and symbolic, the German Expressionists sought to express the angst of their era and the inner psychological voices of their subjects rather than their physical realities.
And perhaps nowhere do these confluences become more apparent than in the media of printmaking, especially the
woodcut. From D├╝rer’s time to the early 20th century, wood suggested a figurative solidity and tactile earthiness that spoke
to German artists. Moreover, the medium of the woodcut with its black-white constraints, its reliance on an economy of line,
and its embrace of “flatness” lent these medieval and modern works a dramatic forcefulness. “Every cut with the knife is a
slice into the innermost self,” wrote 20th century poet/artist Rudolph Adrian. “This wood is truly flesh of my flesh.”
Much of the same drama can be found in the other print media on display in the exhibit, with many of the etchings conveying
the palpable anxiety and tension of the print with their scratched incisions and rapid angular lines, and the lithographs
using the chiaroscuro available in that medium to depict surreal lighting. Even the few works in color (Kandinsky, for example)
rely on a simplification of line and form and an avoidance of the pictorial to convey their message through the senses.
What the exhibit does brilliantly is juxtapose medieval and modern in such a seamless fashion, that if one were not familiar
with the historical contexts or didn’t read the narratives, he/she might be able to wander through the gallery not realizing the five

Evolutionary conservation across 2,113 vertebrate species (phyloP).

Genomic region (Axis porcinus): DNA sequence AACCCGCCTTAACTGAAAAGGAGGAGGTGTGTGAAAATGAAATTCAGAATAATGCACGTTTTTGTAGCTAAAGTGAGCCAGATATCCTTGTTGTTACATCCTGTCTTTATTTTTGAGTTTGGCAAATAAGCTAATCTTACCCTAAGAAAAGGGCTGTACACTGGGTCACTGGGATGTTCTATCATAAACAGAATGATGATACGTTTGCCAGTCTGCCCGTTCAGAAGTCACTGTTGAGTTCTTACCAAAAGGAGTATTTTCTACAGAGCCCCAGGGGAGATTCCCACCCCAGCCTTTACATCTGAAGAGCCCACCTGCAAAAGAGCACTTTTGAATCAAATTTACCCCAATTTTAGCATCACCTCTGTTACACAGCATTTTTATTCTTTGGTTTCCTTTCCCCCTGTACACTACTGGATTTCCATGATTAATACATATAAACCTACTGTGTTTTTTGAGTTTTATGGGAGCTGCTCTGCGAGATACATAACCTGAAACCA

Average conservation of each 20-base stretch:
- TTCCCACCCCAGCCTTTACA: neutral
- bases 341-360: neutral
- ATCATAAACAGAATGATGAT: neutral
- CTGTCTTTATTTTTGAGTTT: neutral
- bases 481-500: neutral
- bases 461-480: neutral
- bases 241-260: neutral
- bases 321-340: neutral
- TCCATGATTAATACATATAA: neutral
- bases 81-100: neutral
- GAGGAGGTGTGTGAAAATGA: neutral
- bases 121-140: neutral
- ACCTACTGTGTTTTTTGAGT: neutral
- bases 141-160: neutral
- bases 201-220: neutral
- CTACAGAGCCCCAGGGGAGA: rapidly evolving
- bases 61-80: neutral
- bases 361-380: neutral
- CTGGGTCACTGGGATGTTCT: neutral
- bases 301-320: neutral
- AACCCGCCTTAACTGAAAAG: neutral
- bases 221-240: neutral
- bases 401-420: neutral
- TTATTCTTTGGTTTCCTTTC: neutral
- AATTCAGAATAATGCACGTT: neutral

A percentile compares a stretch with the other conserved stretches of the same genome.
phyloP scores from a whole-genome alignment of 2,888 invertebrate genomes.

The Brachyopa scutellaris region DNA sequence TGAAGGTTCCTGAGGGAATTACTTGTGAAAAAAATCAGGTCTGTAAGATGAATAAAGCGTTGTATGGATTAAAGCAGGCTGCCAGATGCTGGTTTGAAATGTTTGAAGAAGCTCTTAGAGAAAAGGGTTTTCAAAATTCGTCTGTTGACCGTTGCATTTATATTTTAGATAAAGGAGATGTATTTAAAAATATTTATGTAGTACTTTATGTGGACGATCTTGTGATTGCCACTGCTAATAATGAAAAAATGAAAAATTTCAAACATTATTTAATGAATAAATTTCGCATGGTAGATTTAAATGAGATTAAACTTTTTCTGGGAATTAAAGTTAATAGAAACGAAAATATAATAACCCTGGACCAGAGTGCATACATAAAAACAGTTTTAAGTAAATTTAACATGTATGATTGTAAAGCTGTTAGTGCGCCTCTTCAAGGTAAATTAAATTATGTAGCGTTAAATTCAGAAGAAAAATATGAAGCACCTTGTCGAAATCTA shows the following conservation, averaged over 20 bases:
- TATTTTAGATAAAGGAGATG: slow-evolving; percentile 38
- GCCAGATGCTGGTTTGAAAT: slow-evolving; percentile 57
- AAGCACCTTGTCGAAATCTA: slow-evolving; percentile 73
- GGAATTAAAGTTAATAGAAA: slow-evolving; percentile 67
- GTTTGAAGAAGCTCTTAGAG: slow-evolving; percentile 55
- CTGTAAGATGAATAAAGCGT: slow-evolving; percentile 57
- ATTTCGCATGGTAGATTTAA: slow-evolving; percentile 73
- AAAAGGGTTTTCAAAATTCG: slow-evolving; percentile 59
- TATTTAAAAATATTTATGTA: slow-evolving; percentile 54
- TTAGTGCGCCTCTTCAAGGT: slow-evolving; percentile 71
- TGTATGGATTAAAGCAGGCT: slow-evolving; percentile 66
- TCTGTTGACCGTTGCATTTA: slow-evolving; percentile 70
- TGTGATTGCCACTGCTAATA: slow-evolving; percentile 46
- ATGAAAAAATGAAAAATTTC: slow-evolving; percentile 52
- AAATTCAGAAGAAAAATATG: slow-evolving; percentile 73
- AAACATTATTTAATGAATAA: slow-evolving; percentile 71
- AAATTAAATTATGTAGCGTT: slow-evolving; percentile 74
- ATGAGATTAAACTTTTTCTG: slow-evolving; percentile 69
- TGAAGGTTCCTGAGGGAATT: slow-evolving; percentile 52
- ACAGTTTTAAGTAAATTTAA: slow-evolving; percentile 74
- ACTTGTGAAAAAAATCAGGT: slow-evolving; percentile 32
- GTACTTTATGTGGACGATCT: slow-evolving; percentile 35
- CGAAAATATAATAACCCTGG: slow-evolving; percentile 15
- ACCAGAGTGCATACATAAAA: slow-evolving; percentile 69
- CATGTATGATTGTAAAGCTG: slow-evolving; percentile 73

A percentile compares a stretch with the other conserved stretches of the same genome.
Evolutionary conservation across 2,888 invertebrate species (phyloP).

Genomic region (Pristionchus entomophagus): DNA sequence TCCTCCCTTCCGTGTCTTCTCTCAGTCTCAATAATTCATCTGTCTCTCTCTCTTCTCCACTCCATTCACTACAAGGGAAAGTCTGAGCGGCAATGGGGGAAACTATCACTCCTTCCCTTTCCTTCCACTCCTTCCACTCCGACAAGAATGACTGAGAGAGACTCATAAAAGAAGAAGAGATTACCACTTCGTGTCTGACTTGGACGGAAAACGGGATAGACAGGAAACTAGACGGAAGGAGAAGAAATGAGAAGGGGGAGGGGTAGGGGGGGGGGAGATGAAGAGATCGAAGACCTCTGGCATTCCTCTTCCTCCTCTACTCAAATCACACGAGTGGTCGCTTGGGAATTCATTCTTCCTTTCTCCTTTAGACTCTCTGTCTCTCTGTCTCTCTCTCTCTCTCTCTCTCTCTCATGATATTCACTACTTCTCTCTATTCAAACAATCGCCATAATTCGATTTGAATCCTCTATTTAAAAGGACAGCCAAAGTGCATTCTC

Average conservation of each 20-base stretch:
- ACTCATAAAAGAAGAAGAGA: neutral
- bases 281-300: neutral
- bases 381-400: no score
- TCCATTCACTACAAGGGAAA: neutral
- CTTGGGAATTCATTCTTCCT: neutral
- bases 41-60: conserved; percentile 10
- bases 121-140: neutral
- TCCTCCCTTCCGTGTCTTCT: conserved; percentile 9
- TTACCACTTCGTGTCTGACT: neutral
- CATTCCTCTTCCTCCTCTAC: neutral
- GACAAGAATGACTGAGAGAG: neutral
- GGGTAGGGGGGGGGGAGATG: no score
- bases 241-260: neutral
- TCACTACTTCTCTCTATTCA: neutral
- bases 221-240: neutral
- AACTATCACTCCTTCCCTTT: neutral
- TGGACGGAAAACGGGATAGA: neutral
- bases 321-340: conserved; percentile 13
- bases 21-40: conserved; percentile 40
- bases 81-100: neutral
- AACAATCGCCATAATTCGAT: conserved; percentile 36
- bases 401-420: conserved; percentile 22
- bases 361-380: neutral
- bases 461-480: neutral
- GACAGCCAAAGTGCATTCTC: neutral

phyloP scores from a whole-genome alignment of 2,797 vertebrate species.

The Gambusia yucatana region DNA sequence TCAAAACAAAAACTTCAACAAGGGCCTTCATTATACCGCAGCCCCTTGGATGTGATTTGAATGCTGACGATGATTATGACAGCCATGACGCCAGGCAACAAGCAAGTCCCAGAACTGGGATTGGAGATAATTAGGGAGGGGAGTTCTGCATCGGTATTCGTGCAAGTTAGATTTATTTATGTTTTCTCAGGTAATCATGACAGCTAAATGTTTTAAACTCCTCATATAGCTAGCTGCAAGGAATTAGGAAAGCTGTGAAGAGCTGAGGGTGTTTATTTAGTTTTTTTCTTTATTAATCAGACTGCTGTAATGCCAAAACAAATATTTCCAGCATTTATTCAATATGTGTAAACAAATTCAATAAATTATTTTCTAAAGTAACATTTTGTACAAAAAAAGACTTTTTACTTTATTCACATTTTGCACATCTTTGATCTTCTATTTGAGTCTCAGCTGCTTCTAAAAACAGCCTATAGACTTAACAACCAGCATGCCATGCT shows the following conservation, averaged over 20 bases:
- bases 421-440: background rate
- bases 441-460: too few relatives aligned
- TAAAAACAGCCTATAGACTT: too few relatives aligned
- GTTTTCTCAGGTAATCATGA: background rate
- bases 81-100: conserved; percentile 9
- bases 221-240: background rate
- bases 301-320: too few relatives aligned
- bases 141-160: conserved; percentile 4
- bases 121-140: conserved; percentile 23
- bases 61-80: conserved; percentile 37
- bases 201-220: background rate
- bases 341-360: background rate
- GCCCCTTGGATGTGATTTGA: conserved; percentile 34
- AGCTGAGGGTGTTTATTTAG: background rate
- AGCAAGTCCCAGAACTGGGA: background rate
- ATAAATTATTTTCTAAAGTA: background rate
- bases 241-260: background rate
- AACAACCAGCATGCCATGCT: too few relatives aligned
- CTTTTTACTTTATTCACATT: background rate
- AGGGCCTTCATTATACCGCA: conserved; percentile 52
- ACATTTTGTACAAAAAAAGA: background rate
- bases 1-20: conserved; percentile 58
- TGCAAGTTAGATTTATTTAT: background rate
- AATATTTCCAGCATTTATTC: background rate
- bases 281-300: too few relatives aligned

century divide. And yet it is the moment when one stops to study the works that the subtle differences appear. While many
of the medieval works depict Christian themes and stories with devotional intent, the Expressionist pieces- when they address
these same themes – do so with a sense of doubt and a strong secular reinterpretation. Suffering in WWI Germany, even as it
is depicted in a Crucifixion such as Schmidt-Rohloff’s, is a veiled reference to the sacrifice and ravages of conflict, and redemption
is seen in humanistic (often Socialist) terms.
There is the 15th century Cologne Crucifixion, a woodcut with its symmetrical composition where Christ occupies the center
and Mary and John flank the cross on either side. The artist relies on a two-dimensional linearity and the decorative use of
pattern in the stars and flooring as well as in the Latin inscription. This contrasts and complements Karl Schmidt-Rohloff’s 1918 Gekreuzigter (Crucifixion) which uses the same